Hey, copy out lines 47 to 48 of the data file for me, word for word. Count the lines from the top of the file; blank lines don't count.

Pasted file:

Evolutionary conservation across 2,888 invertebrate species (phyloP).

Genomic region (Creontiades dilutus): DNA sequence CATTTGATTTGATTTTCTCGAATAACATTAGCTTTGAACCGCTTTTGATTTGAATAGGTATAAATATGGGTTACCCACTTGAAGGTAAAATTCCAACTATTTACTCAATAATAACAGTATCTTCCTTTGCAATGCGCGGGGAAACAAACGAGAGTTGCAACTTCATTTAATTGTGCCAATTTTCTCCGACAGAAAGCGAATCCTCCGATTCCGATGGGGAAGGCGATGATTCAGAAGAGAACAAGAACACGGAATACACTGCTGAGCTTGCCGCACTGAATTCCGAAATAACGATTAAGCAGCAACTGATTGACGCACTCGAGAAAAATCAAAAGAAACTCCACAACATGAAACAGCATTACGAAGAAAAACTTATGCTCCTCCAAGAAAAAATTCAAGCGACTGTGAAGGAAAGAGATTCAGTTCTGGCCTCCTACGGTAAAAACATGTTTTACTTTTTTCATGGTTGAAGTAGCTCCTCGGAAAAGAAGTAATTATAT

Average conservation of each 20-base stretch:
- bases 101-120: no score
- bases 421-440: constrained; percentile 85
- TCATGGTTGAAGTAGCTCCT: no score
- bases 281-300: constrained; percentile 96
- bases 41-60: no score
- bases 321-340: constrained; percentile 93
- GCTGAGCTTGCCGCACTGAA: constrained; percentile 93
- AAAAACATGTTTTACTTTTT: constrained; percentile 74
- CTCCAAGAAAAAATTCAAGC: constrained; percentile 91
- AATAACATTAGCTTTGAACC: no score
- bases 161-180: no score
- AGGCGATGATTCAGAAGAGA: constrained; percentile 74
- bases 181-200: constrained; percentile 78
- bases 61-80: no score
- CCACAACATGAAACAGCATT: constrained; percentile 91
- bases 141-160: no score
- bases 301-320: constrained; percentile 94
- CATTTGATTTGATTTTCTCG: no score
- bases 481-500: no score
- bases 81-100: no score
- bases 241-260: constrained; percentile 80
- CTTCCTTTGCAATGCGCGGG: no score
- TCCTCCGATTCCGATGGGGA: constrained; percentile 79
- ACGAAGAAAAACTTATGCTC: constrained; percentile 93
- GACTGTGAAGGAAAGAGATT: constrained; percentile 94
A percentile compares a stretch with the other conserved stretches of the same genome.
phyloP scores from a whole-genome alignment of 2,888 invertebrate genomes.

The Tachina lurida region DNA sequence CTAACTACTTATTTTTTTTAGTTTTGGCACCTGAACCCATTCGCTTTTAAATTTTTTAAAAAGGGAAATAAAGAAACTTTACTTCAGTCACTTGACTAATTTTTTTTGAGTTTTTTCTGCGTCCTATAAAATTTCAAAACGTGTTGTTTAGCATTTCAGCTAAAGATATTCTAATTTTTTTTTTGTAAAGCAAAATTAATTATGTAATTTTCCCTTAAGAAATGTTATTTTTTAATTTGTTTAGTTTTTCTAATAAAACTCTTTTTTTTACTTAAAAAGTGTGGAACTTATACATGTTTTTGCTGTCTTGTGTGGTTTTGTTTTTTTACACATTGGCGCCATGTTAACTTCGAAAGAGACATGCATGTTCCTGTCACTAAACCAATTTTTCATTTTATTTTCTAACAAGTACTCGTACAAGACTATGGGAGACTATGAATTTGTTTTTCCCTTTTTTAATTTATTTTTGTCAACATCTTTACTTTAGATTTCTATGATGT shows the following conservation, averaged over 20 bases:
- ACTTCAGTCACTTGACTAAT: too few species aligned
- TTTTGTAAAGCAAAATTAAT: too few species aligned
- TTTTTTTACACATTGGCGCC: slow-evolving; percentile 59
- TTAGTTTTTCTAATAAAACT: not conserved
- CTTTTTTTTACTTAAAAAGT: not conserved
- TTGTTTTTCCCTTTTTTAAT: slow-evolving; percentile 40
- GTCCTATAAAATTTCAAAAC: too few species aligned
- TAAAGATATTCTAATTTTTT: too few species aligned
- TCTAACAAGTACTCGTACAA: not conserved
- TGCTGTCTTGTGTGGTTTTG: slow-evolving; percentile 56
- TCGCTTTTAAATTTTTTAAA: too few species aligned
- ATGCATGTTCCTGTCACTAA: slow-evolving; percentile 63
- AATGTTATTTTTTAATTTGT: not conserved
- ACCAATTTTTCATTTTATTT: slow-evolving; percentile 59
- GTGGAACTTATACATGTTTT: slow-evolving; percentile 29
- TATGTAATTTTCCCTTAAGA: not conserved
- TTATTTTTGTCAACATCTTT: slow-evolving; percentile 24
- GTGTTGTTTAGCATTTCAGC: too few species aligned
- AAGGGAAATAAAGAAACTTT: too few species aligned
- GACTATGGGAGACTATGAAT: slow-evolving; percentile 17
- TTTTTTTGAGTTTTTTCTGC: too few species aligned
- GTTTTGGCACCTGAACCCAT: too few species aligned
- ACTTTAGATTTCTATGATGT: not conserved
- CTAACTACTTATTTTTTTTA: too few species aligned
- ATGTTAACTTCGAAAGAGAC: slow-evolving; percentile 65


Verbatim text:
- TATGTAATTTTCCCTTAAGA: not conserved
- TTATTTTTGTCAACATCTTT: slow-evolving; percentile 24